Sunday, March 27, 2011


This is a ramble on the films included in BUFF's ILLUSTRATED ODDITIES, which I caught this afternoon. It's the fest's animated shorts package with as many student films as professional ones, it seems. I can't remember the exact order that the shorts played in, so I'm gonna hit them in the order they appear in the listing at the BUFF 2011 site.

"Misadventures of a Symbiote"
Some pretty cool stop-motion animation of a creature composed of bits of machinery and broken items evolving in stages as it takes apart and assimilates elements of objects it encounters. The design and animation of the early stages are cool enough, but the final one or two lose me, and the thin "plot" defined by the title cards that introduce each stage doesn't help it any.

The film starts with a man ignoring and then noticing an abundance of apparently coincidental signs that point to his imminent death. The first two or three minutes of the film that deal with this are excellent, and I think I would've been really happy if it found an ending about then and stopped. Reminded me a lot of how Griffin Dunne sees clues to his possible fate over and over in AFTER HOURS. However, the film goes on to have the man leave home and inexplicably fall into a series of newspaper photos on a nearby newsstand. By "fall into" I mean he appears to walk into a news photo and interact with the depicted scene. For instance, a he walks into the frame of a photo of a hotel hallway. The camera then pulls back to reveal a headline about a hotel toppling due to an earthquake, just as the hallway environment in the photo begins to tip one way and the other, throwing the man around. As the hallway walls begin to crack, he finds his way out of the photo and tumbles into another one, falling down some basement stairs and landing in the chalk outline of a murder victim, and so on. The effects used to have this man inhabit these environments are pretty cool but for me don't logically fit the story. These segments seem to be about how all the news we see is Bad news, and y'know what, I can't remember now how the story resolves itself. Blerg. I'm pretty sure he makes it out of the news photo world, but can't recall how. Nuts.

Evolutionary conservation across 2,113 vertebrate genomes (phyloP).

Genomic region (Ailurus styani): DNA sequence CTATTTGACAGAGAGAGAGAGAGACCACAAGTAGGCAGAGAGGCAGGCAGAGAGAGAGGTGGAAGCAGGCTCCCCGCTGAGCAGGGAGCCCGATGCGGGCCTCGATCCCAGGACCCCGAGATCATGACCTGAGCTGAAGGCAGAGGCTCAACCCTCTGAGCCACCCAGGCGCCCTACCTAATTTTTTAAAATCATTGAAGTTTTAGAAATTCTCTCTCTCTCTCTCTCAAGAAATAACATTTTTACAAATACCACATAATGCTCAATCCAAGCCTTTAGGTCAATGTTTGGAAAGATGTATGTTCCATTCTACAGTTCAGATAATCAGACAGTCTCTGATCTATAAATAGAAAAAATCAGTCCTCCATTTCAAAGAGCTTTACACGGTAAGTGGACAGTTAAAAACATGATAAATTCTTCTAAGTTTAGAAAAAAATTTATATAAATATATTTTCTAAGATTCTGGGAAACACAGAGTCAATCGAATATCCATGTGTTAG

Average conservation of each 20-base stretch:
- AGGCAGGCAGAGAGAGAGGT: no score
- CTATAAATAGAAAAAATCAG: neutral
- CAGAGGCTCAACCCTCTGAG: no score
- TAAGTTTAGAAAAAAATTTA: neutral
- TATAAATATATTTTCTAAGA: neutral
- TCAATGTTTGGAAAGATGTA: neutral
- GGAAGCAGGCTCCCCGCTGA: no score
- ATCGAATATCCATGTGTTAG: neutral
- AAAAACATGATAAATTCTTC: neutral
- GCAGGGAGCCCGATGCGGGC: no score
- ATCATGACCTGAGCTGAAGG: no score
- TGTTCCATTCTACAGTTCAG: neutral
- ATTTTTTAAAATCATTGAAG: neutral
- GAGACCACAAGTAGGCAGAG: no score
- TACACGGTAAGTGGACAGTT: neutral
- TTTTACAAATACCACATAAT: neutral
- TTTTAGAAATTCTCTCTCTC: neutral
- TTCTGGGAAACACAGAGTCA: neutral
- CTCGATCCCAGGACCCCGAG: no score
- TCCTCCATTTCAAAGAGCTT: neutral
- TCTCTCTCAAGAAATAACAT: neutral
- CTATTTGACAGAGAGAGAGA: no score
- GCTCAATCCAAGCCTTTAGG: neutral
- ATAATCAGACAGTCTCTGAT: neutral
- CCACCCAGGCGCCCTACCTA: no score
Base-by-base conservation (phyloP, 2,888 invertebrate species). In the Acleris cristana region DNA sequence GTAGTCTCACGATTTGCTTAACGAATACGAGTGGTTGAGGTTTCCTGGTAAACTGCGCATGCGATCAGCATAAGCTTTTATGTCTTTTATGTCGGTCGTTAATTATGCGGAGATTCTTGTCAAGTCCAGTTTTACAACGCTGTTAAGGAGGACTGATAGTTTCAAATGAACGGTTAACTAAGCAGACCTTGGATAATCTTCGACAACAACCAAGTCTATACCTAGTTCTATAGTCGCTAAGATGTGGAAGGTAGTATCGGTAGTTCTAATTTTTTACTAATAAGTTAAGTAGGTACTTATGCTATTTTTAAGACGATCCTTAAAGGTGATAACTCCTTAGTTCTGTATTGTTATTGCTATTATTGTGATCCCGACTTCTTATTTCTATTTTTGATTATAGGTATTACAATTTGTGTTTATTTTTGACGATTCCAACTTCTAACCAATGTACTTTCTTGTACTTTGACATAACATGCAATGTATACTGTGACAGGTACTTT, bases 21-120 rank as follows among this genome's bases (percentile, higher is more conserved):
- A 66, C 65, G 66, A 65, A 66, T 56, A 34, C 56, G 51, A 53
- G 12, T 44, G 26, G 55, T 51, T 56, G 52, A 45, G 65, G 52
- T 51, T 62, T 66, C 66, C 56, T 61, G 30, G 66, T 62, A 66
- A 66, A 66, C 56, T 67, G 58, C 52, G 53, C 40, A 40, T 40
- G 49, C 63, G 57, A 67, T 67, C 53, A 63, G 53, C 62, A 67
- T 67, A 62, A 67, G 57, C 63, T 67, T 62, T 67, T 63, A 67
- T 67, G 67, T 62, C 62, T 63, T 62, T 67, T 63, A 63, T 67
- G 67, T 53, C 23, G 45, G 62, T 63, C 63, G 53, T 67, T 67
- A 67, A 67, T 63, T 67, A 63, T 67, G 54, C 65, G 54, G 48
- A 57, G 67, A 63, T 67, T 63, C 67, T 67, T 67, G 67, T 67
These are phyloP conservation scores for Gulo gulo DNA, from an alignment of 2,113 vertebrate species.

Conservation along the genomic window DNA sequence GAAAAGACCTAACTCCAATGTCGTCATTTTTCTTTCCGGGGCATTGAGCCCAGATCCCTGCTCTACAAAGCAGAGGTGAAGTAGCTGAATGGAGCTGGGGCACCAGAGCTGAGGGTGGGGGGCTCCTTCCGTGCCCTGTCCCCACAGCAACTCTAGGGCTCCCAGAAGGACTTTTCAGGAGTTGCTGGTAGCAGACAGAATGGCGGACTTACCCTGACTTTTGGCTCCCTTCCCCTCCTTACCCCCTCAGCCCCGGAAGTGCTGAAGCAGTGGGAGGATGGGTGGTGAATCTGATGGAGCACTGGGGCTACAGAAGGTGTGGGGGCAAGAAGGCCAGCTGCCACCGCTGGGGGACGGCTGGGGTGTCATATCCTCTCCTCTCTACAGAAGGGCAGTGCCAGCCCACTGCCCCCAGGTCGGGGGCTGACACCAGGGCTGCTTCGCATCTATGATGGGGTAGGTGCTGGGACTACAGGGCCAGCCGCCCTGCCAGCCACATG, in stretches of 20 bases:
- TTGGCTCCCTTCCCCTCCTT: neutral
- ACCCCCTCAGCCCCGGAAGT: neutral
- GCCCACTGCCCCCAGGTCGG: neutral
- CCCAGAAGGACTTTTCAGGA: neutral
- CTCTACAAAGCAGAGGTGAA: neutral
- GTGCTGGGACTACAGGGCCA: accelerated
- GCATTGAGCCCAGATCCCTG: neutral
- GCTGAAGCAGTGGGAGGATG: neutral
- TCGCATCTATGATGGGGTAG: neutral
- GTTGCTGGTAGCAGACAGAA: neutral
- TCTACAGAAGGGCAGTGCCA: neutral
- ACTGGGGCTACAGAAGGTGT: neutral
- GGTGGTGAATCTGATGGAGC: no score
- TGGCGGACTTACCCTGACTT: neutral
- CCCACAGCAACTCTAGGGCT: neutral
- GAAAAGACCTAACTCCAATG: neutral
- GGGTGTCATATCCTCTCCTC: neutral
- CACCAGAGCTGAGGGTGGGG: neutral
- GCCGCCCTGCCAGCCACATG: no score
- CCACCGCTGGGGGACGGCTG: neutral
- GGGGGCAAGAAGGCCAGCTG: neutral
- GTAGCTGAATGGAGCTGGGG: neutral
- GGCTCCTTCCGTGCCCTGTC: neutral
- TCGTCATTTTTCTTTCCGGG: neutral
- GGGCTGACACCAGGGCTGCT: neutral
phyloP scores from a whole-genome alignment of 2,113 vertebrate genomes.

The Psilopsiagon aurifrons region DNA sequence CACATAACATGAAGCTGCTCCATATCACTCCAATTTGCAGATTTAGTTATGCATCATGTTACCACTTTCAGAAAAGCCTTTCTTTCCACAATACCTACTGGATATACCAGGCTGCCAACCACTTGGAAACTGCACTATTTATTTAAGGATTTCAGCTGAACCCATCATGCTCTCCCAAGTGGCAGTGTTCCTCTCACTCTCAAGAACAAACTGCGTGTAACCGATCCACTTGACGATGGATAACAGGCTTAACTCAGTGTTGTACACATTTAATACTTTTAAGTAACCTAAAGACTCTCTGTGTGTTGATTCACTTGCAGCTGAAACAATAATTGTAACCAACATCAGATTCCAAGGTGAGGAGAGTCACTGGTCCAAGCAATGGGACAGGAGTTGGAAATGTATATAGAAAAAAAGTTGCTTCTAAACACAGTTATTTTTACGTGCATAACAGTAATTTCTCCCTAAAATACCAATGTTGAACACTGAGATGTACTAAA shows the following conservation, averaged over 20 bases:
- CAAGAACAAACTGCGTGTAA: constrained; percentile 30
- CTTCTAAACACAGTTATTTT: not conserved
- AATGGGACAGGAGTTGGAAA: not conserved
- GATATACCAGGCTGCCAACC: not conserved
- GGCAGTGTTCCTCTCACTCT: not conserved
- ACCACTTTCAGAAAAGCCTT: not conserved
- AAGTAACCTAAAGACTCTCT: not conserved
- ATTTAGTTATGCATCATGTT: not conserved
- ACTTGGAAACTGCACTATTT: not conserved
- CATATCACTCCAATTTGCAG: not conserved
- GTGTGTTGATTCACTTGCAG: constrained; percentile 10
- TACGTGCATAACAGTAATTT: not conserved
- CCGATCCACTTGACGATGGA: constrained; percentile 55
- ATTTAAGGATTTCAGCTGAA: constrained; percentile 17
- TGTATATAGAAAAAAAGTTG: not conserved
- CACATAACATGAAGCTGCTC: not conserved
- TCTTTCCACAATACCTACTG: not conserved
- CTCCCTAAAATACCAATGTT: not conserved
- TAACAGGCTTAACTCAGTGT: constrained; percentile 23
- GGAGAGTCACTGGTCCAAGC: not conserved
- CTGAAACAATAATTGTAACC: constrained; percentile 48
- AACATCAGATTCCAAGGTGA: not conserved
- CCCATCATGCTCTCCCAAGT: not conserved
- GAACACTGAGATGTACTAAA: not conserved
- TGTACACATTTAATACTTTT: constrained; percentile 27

"Win Big"